• Managing healthcare costs will likely be difficult for the next few years. Targeted efforts can help control employer costs while maintaining affordability for employees and their families.
  • Employers should focus on the demographics and claims experience of their covered population.

Some telehealth companies send sensitive health information to Facebook and others

StatNews reported last month that all but one of 50 direct-to-consumer telehealth companies they evaluated were passing along highly sensitive personal data to big technology companies. The telehealth companies generally consider themselves “platforms” and not healthcare providers and contend that they are not technically obligated to abide by the Health Information Privacy and Accountability Act (HIPAA), even though many of them claim to be HIPAA-compliant.

Telehealth companies sent health information including such sensitive items as suicidality, illegal drug use and drugs prescribed. This data was often associated with individual identifiers such as name, address, email address, phone number and IP address. While most telehealth companies in this report provide services directly to members of the public, some of them also sell services to employers, and more of them intend to do so.

This comes just weeks after The Wall Street Journal reported that some healthcare delivery systems were transmitting sensitive personal data to big tech companies including Microsoft, IBM and Amazon. This included data associated with virtual visits with clinicians. Many of these providers reported that they were changing their systems to prevent such data transmission.

The Health and Human Services Office of Civil Rights issued a bulletin last week stating that HIPAA regulated entities are “not permitted to use tracking technologies in a manner that would result in impermissible disclosures of protected health information to tracking technology vendors.” Vendors providing health services to employer-sponsored healthcare members are clearly HIPAA regulated entities and should abide by this bulletin.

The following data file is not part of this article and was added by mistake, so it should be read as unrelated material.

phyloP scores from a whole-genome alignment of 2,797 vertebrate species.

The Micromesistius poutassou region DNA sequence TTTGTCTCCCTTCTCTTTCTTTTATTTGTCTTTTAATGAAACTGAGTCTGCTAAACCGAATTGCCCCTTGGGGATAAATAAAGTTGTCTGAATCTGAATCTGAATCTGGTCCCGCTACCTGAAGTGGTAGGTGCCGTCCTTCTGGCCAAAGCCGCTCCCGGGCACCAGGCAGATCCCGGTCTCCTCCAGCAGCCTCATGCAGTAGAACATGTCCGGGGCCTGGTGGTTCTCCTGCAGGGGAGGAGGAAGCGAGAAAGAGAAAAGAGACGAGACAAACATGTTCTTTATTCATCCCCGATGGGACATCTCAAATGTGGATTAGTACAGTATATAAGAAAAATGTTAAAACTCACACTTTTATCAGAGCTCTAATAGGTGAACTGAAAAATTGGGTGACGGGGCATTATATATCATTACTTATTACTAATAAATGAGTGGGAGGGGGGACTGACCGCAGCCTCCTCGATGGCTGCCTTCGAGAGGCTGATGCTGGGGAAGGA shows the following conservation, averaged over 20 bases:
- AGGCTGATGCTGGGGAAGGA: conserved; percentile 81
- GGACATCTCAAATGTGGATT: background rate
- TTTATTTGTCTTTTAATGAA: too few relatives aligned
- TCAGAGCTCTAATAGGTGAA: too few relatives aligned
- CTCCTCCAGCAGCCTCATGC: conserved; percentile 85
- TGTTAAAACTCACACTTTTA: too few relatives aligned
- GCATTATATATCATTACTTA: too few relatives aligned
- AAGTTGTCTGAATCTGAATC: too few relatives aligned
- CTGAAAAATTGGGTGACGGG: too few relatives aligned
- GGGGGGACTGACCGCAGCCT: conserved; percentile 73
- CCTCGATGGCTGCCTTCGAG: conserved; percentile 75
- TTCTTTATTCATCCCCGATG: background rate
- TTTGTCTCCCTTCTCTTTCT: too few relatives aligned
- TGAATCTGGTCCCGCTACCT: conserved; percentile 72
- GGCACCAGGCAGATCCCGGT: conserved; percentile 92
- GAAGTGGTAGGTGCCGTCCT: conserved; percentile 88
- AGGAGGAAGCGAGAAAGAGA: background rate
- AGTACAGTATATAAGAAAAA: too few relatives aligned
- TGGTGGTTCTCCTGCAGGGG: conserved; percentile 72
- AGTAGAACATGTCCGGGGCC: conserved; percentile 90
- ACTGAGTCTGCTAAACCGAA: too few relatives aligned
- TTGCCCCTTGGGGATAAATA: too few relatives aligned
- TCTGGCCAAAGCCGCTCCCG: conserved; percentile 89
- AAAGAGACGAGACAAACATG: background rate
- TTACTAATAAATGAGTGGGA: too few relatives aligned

Implications for employers:

  • Current federal regulations protecting patient privacy have substantial loopholes that can allow highly sensitive data to be acquired by third parties.
  • Public scrutiny arising from this reporting can improve vendor behavior even without regulatory intervention.
  • Employers should carefully evaluate the privacy and security capabilities of their vendors, and check with counsel to determine if they need to put a business associate agreement in place with vendors that are dealing with member-protected health information.

FDA-approved psychedelics can help with treatment of resistant depression, but have cost and availability issues

There is a growing body of evidence that psychedelics are effective for some people who have depression who have not been successfully treated by other means.

Ketamine, an intravenous antidepressant, has been used off-label for this for many years. A component of ketamine, esketamine (Spravato) nasal spray was approved for treatment-resistant depression in 2019. It has not been used widely because it requires observed administration one to two times a week for eight weeks. A course of therapy costs over $7,000. This therapy is approved for those who have major depression and are acutely suicidal and is generally reserved for those who would otherwise be treated with electroconvulsive therapy, which is effective but sometimes has serious side effects.

National carriers generally provide coverage for Spravato with prior authorization, but some private clinics don’t accept insurance and charge patients $8,000 to $10,000 out-of-pocket for a course of therapy. A new third-party administrator, Enthea, recently received $2 million in seed funding and has announced intentions to provide a set of credentialed providers for this service, positioning this as a perk for progressive employers.

Clinical trials are underway to determine effectiveness of other psychedelics:

  • Psilocybin (psychedelic mushrooms) for depression
  • MDMA (otherwise known as ecstasy) for post-traumatic stress disorder

Implications for employers:

  • Employees may already be accessing psychedelics out of pocket through in-person treatment centers or through vendors who sell directly to patients.
  • Some employees will be able to gain access to esketamine through conventional health plans. Others might be treated with intravenous ketamine, which is far less expensive but not FDA approved for this indication.
  • I view this therapy as an important clinical tool, but I don’t think it should be considered a “workplace perk.”

Population Health Leader, Health and Benefits, North America

Jeff is an internal medicine physician and has led WTW’s clinical response to COVID-19 and other health-related topics. He has served in leadership roles in provider organizations and a health plan and is an Assistant Professor at Harvard Chan School of Public Health.